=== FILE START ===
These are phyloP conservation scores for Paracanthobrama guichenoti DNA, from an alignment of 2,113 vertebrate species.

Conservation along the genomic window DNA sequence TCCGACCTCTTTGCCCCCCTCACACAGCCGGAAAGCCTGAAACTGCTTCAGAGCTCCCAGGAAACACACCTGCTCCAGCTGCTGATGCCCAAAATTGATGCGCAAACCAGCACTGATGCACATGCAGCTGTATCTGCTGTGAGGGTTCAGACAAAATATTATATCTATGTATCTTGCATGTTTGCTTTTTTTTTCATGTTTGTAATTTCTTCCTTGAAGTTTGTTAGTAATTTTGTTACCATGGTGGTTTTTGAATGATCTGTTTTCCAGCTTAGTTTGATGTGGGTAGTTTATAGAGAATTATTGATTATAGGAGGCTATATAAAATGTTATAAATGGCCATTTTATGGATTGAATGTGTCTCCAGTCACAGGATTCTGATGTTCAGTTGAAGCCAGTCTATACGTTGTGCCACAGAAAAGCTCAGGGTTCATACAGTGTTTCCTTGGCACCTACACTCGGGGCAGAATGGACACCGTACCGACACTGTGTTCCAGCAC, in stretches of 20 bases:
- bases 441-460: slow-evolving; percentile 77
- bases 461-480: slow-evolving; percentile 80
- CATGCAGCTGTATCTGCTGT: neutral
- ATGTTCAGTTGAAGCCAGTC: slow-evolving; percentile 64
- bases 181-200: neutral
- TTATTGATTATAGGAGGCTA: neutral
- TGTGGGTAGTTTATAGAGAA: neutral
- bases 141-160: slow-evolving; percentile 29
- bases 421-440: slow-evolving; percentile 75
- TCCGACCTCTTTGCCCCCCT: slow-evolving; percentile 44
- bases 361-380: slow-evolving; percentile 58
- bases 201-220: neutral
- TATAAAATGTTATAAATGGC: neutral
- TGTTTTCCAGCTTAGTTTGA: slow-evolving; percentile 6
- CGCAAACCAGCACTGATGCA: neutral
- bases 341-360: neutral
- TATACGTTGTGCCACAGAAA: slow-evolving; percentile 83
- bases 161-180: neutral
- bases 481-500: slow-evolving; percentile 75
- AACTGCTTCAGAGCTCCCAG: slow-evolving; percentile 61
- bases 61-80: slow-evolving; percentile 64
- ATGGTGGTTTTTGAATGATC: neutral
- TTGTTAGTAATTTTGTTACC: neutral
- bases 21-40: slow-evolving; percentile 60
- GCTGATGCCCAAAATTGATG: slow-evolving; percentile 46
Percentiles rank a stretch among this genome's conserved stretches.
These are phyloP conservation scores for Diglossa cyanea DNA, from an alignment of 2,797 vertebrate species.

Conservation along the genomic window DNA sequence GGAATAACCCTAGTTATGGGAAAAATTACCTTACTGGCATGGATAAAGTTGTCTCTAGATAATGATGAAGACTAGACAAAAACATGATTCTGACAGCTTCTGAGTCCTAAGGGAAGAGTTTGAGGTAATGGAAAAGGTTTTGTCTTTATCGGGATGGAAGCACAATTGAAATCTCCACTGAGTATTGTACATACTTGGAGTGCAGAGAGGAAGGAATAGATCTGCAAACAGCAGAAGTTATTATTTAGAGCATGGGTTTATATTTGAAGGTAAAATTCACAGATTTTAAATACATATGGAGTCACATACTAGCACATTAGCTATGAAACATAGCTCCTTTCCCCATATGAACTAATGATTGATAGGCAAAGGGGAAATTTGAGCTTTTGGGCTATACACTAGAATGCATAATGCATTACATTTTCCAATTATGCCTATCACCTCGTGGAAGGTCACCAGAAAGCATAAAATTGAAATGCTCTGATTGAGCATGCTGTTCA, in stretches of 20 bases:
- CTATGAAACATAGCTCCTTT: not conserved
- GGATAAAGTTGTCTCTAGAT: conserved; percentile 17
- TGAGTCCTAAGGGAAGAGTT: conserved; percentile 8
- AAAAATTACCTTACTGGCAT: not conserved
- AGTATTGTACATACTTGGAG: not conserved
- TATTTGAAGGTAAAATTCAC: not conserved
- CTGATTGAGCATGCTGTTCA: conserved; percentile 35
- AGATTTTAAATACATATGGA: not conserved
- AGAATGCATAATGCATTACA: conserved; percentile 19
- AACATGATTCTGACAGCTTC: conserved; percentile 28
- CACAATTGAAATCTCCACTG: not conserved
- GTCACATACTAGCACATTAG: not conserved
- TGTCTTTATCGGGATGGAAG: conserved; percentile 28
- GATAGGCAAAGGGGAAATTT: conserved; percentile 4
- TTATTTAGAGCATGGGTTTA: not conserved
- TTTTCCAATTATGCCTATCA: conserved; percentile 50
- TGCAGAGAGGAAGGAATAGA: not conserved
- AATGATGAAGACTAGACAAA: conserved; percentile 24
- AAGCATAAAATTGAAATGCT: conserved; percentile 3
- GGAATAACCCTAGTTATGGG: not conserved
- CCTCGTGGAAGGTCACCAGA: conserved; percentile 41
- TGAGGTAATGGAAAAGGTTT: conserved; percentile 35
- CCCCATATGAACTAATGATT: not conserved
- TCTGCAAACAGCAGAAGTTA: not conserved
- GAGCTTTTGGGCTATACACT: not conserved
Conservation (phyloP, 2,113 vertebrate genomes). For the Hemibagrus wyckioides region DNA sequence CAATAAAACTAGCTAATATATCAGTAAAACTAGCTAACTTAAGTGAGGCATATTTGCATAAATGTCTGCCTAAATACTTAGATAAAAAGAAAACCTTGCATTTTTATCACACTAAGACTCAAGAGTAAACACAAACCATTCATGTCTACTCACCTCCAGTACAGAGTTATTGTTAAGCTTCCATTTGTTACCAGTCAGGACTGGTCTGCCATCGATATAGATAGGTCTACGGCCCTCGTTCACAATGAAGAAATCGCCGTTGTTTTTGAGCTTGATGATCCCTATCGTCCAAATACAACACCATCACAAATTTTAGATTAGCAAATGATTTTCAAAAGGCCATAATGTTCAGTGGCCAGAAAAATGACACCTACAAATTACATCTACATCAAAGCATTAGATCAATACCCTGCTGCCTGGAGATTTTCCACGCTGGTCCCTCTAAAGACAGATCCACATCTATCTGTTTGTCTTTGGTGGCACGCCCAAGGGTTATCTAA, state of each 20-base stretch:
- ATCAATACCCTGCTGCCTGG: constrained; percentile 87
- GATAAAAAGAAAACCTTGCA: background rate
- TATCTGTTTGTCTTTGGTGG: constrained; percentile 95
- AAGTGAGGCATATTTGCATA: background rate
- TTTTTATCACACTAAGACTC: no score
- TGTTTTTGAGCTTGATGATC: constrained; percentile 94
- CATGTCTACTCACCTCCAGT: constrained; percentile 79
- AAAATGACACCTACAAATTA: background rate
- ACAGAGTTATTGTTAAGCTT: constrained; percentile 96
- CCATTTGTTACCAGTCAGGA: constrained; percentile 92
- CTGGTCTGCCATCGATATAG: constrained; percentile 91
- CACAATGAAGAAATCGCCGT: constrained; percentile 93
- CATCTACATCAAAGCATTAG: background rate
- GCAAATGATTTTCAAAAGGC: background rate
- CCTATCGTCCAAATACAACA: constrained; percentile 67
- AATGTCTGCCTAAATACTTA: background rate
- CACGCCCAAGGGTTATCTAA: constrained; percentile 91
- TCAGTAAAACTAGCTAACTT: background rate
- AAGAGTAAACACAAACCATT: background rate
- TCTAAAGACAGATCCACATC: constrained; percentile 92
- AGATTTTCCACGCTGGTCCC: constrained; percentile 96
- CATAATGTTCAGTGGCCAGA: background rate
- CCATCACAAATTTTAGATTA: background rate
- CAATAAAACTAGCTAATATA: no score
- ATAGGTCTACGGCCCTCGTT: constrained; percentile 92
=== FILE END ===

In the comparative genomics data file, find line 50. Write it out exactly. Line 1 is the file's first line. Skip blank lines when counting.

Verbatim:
- GGAATAACCCTAGTTATGGG: not conserved